If you’re a fan of the wildly popular manga and anime series Attack on Titan, then you’ll be more than familiar with the violent and jarring scenes of gigantic monsters biting off and chewing human heads, arms and various other body parts. But while you might expect such gruesome images in your comic books, commuters riding the Tokyo subway might not appreciate seeing such gory poster images on their way to work every morning.
So when advertising a new Attack on Titan exhibit opening next month at a Tokyo museum, the poster designers decided to creatively self-censor their own work with some very cleverly placed food items.
Prospective buyers of Japanese Uniqlo were in for a shock one morning as they skimmed through the casual wear retailer’s flier. If the prospect of miniskirts on sale for the shockingly reasonable price of 990 yen (US$10) weren’t enough, there seemed to be something not quite right about the model they hired.
In 2012, at the age of 14, a Taliban gunman climbed onto a bus Malala Yousafzai was riding in and shot her in the head. Though she nearly died in the attack, Yousafzai recovered, and courageously returned to advocating on behalf of girls’ education rights. She has become internationally famous for her activism in favor of allowing women the same educational opportunities as men, both in her native Pakistan and abroad.
Unfortunately, the Indian mattress company Kurl-on decided to use the shooting incident as fodder for one of its latest print ads.
In any other country this advert where two people proudly announce: “Our total annual income is 3.55 million. We bought our mansion!” would be one of those pie-in-the-sky pipe dreams that many young professionals could only dream of.
However, in Japan this ad has left people feeling despondent about the future of the country and thinking to themselves, “I wouldn’t be smiling so much, if I were them.”
With the video game industry’s heavy reliance on Internet-based marketing, pretty much every gamer has read months’ worth of interviews and development blogs, plus seen dozens of video previews, before he plunks down cash for a major title. If anything, there’s the occasional problem of having too much advance information, therein spoiling some of the surprises when you finally get to play the game.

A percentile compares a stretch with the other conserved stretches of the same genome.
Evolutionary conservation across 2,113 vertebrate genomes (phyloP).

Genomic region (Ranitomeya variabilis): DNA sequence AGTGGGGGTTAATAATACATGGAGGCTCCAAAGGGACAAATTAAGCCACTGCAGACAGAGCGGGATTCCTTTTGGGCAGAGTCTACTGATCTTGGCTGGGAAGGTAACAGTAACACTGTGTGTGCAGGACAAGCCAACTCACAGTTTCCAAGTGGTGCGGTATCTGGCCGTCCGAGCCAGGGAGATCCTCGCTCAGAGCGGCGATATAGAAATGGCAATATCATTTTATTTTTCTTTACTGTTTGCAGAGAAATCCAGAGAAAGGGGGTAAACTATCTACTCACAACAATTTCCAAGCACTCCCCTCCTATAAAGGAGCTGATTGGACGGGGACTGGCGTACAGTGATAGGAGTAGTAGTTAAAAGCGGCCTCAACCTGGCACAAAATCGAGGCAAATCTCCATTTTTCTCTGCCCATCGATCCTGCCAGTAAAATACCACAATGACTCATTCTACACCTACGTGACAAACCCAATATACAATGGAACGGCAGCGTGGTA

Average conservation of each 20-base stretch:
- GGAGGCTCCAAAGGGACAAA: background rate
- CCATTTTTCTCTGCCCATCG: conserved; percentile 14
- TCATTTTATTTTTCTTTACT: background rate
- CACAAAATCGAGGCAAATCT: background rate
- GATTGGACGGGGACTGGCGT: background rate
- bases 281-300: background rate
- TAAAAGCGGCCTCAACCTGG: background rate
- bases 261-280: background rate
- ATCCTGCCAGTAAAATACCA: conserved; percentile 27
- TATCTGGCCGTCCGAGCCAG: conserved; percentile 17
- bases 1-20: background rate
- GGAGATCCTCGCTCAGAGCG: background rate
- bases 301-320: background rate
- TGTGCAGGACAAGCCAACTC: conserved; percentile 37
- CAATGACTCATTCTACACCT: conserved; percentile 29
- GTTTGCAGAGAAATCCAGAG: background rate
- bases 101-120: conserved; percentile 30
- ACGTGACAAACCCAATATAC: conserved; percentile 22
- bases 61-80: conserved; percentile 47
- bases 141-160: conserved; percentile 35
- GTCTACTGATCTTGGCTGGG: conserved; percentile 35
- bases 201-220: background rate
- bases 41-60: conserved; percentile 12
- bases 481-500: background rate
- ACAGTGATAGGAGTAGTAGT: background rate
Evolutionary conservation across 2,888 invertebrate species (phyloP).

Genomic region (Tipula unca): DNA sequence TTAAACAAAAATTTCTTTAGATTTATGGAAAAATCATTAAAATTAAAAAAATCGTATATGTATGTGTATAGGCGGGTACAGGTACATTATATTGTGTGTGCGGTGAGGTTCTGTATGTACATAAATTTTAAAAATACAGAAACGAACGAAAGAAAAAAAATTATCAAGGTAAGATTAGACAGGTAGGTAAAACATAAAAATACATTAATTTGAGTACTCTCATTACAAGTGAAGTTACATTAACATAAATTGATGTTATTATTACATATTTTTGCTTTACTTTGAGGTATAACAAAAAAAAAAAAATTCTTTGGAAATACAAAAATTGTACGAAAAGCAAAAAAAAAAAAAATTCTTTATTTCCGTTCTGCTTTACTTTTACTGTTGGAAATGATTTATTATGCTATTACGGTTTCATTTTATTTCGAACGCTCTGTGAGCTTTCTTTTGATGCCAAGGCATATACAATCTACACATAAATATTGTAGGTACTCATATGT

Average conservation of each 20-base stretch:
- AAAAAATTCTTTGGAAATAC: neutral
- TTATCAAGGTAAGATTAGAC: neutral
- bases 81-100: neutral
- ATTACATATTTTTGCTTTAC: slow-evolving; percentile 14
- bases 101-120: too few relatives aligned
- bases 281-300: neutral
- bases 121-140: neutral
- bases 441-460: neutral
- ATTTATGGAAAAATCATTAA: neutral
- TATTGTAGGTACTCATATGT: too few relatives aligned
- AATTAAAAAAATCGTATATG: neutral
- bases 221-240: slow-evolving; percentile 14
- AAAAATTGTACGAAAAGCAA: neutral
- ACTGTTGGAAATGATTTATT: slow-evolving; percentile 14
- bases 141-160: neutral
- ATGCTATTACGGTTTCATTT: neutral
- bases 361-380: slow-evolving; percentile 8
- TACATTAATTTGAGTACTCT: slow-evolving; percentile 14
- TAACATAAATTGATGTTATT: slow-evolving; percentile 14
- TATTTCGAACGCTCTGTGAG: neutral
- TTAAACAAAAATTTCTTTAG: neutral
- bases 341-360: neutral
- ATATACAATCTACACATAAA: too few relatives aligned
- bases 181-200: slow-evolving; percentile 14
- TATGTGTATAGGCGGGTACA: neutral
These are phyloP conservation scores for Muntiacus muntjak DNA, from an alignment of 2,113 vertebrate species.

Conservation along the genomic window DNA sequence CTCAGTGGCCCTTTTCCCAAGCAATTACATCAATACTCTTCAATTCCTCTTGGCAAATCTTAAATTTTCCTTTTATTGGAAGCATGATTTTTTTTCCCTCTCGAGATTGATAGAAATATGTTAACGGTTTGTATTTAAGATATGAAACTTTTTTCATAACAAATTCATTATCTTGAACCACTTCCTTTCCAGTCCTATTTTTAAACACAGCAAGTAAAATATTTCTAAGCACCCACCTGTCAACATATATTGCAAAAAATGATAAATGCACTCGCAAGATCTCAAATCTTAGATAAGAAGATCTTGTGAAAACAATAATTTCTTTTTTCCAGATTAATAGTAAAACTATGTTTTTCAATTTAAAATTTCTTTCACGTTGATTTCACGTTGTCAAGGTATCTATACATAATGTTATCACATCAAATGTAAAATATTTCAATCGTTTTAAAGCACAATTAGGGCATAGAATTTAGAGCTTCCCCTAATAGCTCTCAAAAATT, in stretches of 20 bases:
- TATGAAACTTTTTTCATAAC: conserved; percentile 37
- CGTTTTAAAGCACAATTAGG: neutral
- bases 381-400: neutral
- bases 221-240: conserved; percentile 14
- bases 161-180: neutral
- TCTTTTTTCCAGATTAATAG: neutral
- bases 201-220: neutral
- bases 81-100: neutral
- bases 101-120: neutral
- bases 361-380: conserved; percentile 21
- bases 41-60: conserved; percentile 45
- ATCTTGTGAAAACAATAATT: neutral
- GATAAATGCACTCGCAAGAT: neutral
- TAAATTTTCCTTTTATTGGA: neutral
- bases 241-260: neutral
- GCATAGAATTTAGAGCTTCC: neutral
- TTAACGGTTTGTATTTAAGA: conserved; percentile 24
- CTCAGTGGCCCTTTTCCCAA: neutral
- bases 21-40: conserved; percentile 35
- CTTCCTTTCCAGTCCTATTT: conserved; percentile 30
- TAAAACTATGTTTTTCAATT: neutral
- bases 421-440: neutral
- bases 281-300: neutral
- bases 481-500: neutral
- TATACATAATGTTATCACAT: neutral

Things weren’t always this way, though. Before having Internet service went from being a technophile luxury to a modern necessity, video game advertising came in smaller bursts. The market was still far too small to justify the high costs of regular commercials on TV, so publishers looking to drum up sales would take out single-page, or in the case of companies with deep pockets, double-page, magazine advertisements.
Today, we look back at some of these ads from the ‘80s and ‘90s, the problem of having to catch your target audience’s attention with just a few still images, and the sometimes puzzling solutions game companies came up with.
Sprint’s new commercial featuring a “framily” that includes a father who is a talking hamster and daughter who only speaks French is definitely weird. If you live in the US, you may have caught the 30 second clip during prime time Monday evening and were left with an upturned eyebrow and slight frown. But this strange commercial isn’t quite an original creation. The Sprint framily was actually inspired by a long-running marketing campaign over in, you guessed it, Japan.
It seems Japanese companies can’t keep themselves out of trouble this week. First, an ANA commercial starring a Japanese man wearing a long nose and blonde wig had some groups offended, prompting the company to issue an official apology. Now, an advertisement from Kirin, one of the largest producers of alcohol in Japan, has parents crying foul over the use of a friendly green frog that could appeal to children.
If you’ve ever had the experience of riding in a train in Japan, there’s no doubt you noticed the carriage advertisements that cover the doors, windows, walls, and ceiling. There are even television screens above the doors showing silent versions of popular television commercials. With so many ads constantly shoved in the faces of thousands of commuters, advertising companies have to be extremely creative. Here are 11 hanging train advertisements that manage to stand out amongst the clutter.